Sebastian Vettel, Ferrari, Hungaroring, 2017

Vettel first, Raikkonen accepts second and Hamilton gives up third

2017 Hungarian Grand Prix reviewPosted on | Author Keith Collantine

The contrasting priorities of Ferrari and Mercedes were plain to see as Sebastian Vettel extended his championship lead in the Hungarian Grand Prix.

The Ferrari driver spent more than half the race coping with a severe handling problem but was in the fortunate position of having team mate Kimi Raikkonen as a buffer between him and the threatening Mercedes.

Vettel’s greatest threat was his championship rival Lewis Hamilton, who pursued the Ferraris in the second half of the race to no avail. After that he surprisingly handed the final place on the podium to his team mate, who earlier in the race had waved him by to attack the red cars.

That handed Vettel a further three-point boost as he went into the summer break having regained the initiative in the championship.

Verstappen ruins Red Bull’s race

Start, Hungaroring, 2017
The Red Bulls attacked Hamilton at the start
As the field accelerated out of turn one on the first lap, Hamilton might have been relieved to learn he would ultimately finish in the fourth position he started from. He had been overwhelmed by the Red Bulls at the start and at that moment looked set to begin the opening phase of the race in sixth.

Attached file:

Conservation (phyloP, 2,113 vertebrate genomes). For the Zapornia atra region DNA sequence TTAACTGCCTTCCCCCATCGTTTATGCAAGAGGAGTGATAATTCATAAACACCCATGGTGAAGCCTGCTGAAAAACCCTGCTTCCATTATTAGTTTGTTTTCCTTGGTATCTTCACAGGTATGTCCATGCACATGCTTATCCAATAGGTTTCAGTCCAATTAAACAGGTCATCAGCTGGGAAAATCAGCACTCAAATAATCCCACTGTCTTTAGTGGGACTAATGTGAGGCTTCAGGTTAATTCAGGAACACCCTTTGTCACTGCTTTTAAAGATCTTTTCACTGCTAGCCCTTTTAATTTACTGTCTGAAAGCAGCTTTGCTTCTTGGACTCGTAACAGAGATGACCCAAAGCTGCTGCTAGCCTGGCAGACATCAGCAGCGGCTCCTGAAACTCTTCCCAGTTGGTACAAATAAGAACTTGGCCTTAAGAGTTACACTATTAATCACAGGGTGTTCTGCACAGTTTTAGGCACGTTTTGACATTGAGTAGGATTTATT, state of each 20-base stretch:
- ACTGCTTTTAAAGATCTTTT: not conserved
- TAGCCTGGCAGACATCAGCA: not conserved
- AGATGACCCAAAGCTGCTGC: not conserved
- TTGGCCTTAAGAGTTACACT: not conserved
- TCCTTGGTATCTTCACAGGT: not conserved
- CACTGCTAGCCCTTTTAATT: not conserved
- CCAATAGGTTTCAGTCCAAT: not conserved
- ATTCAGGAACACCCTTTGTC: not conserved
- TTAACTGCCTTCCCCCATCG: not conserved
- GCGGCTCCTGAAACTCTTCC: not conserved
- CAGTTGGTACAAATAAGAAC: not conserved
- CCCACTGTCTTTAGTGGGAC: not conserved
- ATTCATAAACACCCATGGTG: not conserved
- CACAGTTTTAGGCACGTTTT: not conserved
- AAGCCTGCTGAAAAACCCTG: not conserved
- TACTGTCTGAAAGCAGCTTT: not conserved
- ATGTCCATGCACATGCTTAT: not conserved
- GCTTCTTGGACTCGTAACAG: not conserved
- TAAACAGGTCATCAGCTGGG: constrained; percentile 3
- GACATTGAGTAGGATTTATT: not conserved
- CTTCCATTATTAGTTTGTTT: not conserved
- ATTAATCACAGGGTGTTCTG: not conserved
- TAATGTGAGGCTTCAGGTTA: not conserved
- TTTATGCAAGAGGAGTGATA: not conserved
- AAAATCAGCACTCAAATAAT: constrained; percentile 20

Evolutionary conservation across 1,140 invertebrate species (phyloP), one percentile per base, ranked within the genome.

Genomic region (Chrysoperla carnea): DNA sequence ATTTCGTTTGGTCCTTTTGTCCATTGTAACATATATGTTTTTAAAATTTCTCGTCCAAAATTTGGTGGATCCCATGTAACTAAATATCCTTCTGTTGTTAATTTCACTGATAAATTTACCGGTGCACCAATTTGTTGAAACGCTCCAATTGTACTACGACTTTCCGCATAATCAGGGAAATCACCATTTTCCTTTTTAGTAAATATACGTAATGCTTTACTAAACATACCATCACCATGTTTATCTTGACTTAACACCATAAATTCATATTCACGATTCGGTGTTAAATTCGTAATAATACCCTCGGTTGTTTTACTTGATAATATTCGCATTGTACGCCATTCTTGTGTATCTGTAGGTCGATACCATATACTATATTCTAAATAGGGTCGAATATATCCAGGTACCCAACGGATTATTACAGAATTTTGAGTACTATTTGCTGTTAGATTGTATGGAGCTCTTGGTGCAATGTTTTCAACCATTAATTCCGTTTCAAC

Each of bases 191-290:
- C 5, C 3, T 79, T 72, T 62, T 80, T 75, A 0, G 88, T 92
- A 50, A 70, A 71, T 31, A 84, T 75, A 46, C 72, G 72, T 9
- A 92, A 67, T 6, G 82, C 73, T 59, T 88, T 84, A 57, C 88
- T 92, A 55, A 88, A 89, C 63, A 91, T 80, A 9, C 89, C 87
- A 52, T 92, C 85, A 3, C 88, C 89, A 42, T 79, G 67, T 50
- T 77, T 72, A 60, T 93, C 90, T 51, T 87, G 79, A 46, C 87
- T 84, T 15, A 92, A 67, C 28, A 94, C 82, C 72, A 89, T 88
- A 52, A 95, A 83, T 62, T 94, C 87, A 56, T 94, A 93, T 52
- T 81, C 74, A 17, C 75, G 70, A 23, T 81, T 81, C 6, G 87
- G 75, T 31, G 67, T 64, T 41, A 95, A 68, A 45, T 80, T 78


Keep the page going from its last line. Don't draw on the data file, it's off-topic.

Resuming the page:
That changed when Max Verstappen made an impetuous move to reclaim fourth position from his team mate at turn two. He locked a wheel and thudded into the other RB13, inflicting terminal damage on Daniel Ricciardo’s car.

This was a woeful blunder on what had looked like being the team’s strongest weekend so far. Verstappen at least had the sense to admit responsibility afterwards (something the man he replaced at Red Bull failed to do at Silverstone two weeks ago) but this was scant comfort for Ricciardo.

The Red Bull pair had gone into the race with a set of untouched super-soft tyres ready to wield in the closing laps. But with Ricciardo out and Verstappen copping a ten-second time penalty for the blunder, their threat was blunted. Meanwhile a relieved Hamilton knew he was on course for at least fourth place. But could he do better?

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Steering trouble slows Vettel

Sebastian Vettel, Ferrari, Hungaroring, 2017
Vettel and Raikkonen were usually closer than this
Hamilton’s chances received a boost on lap 11 when Vettel’s lap times began to rise. Ferrari had discovered a problem with his steering before the race began and it was now beginning to affect his driving, particularly on the Hungaroring’s demanding series of fast inter-connected corners.

“It was very tricky,” said Vettel, “left-handers to right-handers and then if it keeps changing to adapt. I did try to adapt and I obviously knew that we can’t change it.”

Vettel’s lead over Kimi Raikkonen in second place peaked at just under three-and-a-half seconds, then began to fall. Raikkonen gradually closed the gap until by lap 29 he was hovering just outside of DRS range.

Vettel’s problem was a setback but it was far from debilitating. Valtteri Bottas in third place made next to no impression on him until the final laps of his stint.

Ferrari faced a straightforward dilemma: Keep Vettel ahead through the pit stops or allow Raikkonen to jump ahead of his team mate? The former was obviously preferable from a championship point of view as Vettel arrived in Hungary with more than twice as many points as his team mate.